Amador, Calaveras County and Tuolumne Counties received a subgrant through the California Association of Resource Conservation District’s (CARCD) “Habitat Restoration Through Climate Resilience” grant. CARCD received this grant from the California Wildlife Conservation Board (WCB). This subgrant gives our three RCD’s the funds to purchase 140 bird and bat boxes, and raptor perches, as well as 20 camera traps. Of these 20 cameras, three will have the capacity to livestream video. Once a minimal number of boxes are put in place, usage by birds/bats will be monitored and the livestream cameras will be placed at the most active sites. These cameras will be evenly distributed between the three counties. As usage changes, we will have the ability to move the livestream camera to capture heightened activities. Each RCD will have the ability to livestream this feed to their website. Livestream cameras will require cell phone coverage. Still photos of animal activities at structures will also be downloaded to RCD websites.
Gordon Long, Executive Director of Calaveras County RCD will be the lead for this project. He is also a Certified Wildlife Biologist. He will call upon other District staff and volunteers to carry out the implementation of this project.
There is an outreach program to reach willing landowners who would like to volunteer their land for placement of these wildlife structures. There is a chance that a large parcel of land that has variable habitat types could receive more than one structure within this grant, we want to spread these structures to all willing landowners who want to participate. While placement of structures will be based on a first-come, first-served basis, we want to have them in multiple habitat types and elevations across the landscape.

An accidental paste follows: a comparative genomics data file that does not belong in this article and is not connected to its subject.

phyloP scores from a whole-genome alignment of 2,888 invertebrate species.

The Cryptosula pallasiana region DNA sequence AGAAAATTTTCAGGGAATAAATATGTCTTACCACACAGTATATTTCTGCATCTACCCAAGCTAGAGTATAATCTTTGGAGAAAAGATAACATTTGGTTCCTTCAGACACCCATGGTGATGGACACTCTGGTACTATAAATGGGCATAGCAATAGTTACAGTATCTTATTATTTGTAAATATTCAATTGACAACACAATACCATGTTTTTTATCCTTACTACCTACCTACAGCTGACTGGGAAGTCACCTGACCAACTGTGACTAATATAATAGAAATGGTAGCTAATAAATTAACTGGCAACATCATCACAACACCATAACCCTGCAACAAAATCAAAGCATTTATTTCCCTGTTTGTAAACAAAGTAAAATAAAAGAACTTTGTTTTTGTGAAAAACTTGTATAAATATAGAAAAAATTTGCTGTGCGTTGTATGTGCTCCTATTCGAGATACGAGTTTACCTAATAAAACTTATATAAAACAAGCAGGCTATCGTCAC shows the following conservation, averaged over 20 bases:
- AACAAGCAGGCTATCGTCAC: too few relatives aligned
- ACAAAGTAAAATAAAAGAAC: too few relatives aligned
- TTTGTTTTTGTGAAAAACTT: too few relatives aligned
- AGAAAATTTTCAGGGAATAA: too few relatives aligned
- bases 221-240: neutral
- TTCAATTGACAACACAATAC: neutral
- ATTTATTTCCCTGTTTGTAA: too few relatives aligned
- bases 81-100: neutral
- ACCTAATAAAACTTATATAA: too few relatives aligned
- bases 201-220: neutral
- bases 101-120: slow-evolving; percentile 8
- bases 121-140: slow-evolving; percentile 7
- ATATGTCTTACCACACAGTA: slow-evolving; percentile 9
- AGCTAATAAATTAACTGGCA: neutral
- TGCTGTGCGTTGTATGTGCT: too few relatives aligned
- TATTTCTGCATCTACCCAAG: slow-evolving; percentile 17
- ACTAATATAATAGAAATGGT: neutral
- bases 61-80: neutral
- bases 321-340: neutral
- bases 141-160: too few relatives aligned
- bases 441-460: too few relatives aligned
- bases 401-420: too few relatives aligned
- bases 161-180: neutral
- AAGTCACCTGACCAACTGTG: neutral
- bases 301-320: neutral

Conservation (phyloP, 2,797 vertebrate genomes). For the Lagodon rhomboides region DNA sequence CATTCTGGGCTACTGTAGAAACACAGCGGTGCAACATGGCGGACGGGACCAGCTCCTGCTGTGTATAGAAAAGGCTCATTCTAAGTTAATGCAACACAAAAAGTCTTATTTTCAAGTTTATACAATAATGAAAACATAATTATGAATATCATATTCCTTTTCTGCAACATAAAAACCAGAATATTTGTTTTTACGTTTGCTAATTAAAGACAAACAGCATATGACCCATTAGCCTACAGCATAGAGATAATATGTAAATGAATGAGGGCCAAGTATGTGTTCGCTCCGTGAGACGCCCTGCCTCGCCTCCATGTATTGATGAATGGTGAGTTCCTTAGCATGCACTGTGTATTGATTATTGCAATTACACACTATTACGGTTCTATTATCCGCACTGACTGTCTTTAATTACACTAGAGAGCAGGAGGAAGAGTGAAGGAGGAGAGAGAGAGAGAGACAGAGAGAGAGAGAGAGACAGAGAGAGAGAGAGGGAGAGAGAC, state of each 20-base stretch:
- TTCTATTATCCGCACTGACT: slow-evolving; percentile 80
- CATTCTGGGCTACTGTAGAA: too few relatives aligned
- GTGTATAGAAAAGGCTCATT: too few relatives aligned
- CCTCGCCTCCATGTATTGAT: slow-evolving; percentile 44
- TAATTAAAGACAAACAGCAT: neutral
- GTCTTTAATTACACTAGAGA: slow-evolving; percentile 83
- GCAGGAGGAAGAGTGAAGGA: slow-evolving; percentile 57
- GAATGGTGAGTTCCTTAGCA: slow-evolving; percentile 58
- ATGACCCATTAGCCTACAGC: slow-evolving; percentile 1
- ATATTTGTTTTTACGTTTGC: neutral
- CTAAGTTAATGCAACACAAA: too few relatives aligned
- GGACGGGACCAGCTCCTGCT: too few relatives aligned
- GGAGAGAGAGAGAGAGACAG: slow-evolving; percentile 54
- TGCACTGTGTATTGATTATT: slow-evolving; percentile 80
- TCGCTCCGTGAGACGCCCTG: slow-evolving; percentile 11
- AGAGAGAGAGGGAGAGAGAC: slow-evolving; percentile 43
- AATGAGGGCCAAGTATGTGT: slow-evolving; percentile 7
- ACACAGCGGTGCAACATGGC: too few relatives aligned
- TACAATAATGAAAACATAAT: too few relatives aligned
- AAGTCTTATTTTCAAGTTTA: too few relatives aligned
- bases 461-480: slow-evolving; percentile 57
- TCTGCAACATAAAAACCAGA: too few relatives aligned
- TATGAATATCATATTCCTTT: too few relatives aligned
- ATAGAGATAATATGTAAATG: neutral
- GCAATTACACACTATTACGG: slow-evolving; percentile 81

We expect all boxes to be placed on existing trees or structures. Placement of raptor perches may require some ingenuity to get some of them high enough in the air to offer benefit to raptors that prefer wide open spaces.
Species that may targeted for these structures include: wood duck, blue bird, barn owl, western screech owl, acorn woodpecker, American kestrel, sharp-shinned hawk, red-tailed hawk, Coopers hawk, California myotis, pallid bat, Mexican free-tailed bat, little brown bat. This is a partial list. Once a structure goes up, who knows what species actually might utilize it? Habitat type and condition, elevation, proximity to human activity impacts wildlife distribution and density.
It is planned to begin visiting interested landowners in June, 2023. The grant runs through March 2027. All structures will become the property of the landowner at the end of the Project, unless landowner wishes to have it removed at the end of the grant. All cameras remain the property of the RCD’s, and will be removed by the end of the Project.
Click link below if you would like to have one of these boxes placed on your property.WCB Fact Sheet_Interest Form.pdf